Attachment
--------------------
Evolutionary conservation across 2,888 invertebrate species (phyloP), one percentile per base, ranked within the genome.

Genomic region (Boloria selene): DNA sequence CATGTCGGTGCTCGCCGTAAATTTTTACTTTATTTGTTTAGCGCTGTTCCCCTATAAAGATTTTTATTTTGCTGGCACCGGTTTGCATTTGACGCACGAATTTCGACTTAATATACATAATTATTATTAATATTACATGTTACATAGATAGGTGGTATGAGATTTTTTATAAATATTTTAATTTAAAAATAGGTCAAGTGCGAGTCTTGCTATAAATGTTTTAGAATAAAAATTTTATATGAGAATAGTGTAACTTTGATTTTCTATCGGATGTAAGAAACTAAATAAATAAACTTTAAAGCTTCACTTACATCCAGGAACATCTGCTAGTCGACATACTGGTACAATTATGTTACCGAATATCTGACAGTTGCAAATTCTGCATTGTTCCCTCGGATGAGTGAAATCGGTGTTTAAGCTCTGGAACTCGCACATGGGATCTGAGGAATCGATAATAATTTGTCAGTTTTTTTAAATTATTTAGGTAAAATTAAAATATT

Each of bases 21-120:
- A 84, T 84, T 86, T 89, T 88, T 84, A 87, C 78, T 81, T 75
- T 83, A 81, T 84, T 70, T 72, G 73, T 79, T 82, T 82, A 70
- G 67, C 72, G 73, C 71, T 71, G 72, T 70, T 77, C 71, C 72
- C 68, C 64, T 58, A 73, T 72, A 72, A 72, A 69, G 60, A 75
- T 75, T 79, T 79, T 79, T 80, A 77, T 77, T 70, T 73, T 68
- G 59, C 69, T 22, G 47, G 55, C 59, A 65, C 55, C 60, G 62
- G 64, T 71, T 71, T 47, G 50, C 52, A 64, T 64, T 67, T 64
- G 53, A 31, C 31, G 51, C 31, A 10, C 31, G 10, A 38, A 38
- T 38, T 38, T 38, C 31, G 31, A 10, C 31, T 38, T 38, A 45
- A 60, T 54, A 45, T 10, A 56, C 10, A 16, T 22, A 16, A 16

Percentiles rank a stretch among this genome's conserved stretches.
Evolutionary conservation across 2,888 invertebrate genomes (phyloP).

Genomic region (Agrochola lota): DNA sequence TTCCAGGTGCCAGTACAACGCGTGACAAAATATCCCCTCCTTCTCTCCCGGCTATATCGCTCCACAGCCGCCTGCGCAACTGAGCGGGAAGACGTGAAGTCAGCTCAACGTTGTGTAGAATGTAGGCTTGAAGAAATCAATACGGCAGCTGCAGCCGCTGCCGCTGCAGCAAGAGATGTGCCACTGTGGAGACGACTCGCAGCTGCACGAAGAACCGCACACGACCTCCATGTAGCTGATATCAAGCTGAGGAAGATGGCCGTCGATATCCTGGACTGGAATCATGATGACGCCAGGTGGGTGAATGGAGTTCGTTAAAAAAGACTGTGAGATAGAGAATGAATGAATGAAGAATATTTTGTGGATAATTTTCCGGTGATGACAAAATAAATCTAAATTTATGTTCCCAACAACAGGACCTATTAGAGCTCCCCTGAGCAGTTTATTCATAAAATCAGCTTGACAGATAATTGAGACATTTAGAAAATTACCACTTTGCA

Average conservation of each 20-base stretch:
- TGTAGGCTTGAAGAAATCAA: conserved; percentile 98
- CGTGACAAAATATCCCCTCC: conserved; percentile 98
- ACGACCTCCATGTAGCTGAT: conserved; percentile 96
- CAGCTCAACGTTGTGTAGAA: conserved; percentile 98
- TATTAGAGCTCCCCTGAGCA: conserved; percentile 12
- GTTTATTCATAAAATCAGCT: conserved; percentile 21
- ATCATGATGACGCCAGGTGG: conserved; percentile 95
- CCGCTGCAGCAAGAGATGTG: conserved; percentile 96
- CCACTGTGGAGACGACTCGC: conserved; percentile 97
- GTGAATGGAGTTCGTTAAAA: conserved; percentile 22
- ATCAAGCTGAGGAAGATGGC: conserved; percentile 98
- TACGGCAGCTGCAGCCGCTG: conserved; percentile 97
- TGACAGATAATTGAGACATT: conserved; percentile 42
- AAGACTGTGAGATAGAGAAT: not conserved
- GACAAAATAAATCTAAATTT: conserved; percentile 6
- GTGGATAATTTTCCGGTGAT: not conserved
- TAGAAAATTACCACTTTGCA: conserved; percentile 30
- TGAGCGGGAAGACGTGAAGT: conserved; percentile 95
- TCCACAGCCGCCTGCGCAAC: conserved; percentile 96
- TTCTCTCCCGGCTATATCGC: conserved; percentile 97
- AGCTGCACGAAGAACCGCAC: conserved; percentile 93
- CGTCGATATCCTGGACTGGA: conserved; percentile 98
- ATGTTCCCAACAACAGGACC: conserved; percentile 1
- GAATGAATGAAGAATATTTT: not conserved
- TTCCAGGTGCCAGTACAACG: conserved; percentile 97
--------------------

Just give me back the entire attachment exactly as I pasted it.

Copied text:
Evolutionary conservation across 2,888 invertebrate species (phyloP), one percentile per base, ranked within the genome.

Genomic region (Boloria selene): DNA sequence CATGTCGGTGCTCGCCGTAAATTTTTACTTTATTTGTTTAGCGCTGTTCCCCTATAAAGATTTTTATTTTGCTGGCACCGGTTTGCATTTGACGCACGAATTTCGACTTAATATACATAATTATTATTAATATTACATGTTACATAGATAGGTGGTATGAGATTTTTTATAAATATTTTAATTTAAAAATAGGTCAAGTGCGAGTCTTGCTATAAATGTTTTAGAATAAAAATTTTATATGAGAATAGTGTAACTTTGATTTTCTATCGGATGTAAGAAACTAAATAAATAAACTTTAAAGCTTCACTTACATCCAGGAACATCTGCTAGTCGACATACTGGTACAATTATGTTACCGAATATCTGACAGTTGCAAATTCTGCATTGTTCCCTCGGATGAGTGAAATCGGTGTTTAAGCTCTGGAACTCGCACATGGGATCTGAGGAATCGATAATAATTTGTCAGTTTTTTTAAATTATTTAGGTAAAATTAAAATATT

Each of bases 21-120:
- A 84, T 84, T 86, T 89, T 88, T 84, A 87, C 78, T 81, T 75
- T 83, A 81, T 84, T 70, T 72, G 73, T 79, T 82, T 82, A 70
- G 67, C 72, G 73, C 71, T 71, G 72, T 70, T 77, C 71, C 72
- C 68, C 64, T 58, A 73, T 72, A 72, A 72, A 69, G 60, A 75
- T 75, T 79, T 79, T 79, T 80, A 77, T 77, T 70, T 73, T 68
- G 59, C 69, T 22, G 47, G 55, C 59, A 65, C 55, C 60, G 62
- G 64, T 71, T 71, T 47, G 50, C 52, A 64, T 64, T 67, T 64
- G 53, A 31, C 31, G 51, C 31, A 10, C 31, G 10, A 38, A 38
- T 38, T 38, T 38, C 31, G 31, A 10, C 31, T 38, T 38, A 45
- A 60, T 54, A 45, T 10, A 56, C 10, A 16, T 22, A 16, A 16

Percentiles rank a stretch among this genome's conserved stretches.
Evolutionary conservation across 2,888 invertebrate genomes (phyloP).

Genomic region (Agrochola lota): DNA sequence TTCCAGGTGCCAGTACAACGCGTGACAAAATATCCCCTCCTTCTCTCCCGGCTATATCGCTCCACAGCCGCCTGCGCAACTGAGCGGGAAGACGTGAAGTCAGCTCAACGTTGTGTAGAATGTAGGCTTGAAGAAATCAATACGGCAGCTGCAGCCGCTGCCGCTGCAGCAAGAGATGTGCCACTGTGGAGACGACTCGCAGCTGCACGAAGAACCGCACACGACCTCCATGTAGCTGATATCAAGCTGAGGAAGATGGCCGTCGATATCCTGGACTGGAATCATGATGACGCCAGGTGGGTGAATGGAGTTCGTTAAAAAAGACTGTGAGATAGAGAATGAATGAATGAAGAATATTTTGTGGATAATTTTCCGGTGATGACAAAATAAATCTAAATTTATGTTCCCAACAACAGGACCTATTAGAGCTCCCCTGAGCAGTTTATTCATAAAATCAGCTTGACAGATAATTGAGACATTTAGAAAATTACCACTTTGCA

Average conservation of each 20-base stretch:
- TGTAGGCTTGAAGAAATCAA: conserved; percentile 98
- CGTGACAAAATATCCCCTCC: conserved; percentile 98
- ACGACCTCCATGTAGCTGAT: conserved; percentile 96
- CAGCTCAACGTTGTGTAGAA: conserved; percentile 98
- TATTAGAGCTCCCCTGAGCA: conserved; percentile 12
- GTTTATTCATAAAATCAGCT: conserved; percentile 21
- ATCATGATGACGCCAGGTGG: conserved; percentile 95
- CCGCTGCAGCAAGAGATGTG: conserved; percentile 96
- CCACTGTGGAGACGACTCGC: conserved; percentile 97
- GTGAATGGAGTTCGTTAAAA: conserved; percentile 22
- ATCAAGCTGAGGAAGATGGC: conserved; percentile 98
- TACGGCAGCTGCAGCCGCTG: conserved; percentile 97
- TGACAGATAATTGAGACATT: conserved; percentile 42
- AAGACTGTGAGATAGAGAAT: not conserved
- GACAAAATAAATCTAAATTT: conserved; percentile 6
- GTGGATAATTTTCCGGTGAT: not conserved
- TAGAAAATTACCACTTTGCA: conserved; percentile 30
- TGAGCGGGAAGACGTGAAGT: conserved; percentile 95
- TCCACAGCCGCCTGCGCAAC: conserved; percentile 96
- TTCTCTCCCGGCTATATCGC: conserved; percentile 97
- AGCTGCACGAAGAACCGCAC: conserved; percentile 93
- CGTCGATATCCTGGACTGGA: conserved; percentile 98
- ATGTTCCCAACAACAGGACC: conserved; percentile 1
- GAATGAATGAAGAATATTTT: not conserved
- TTCCAGGTGCCAGTACAACG: conserved; percentile 97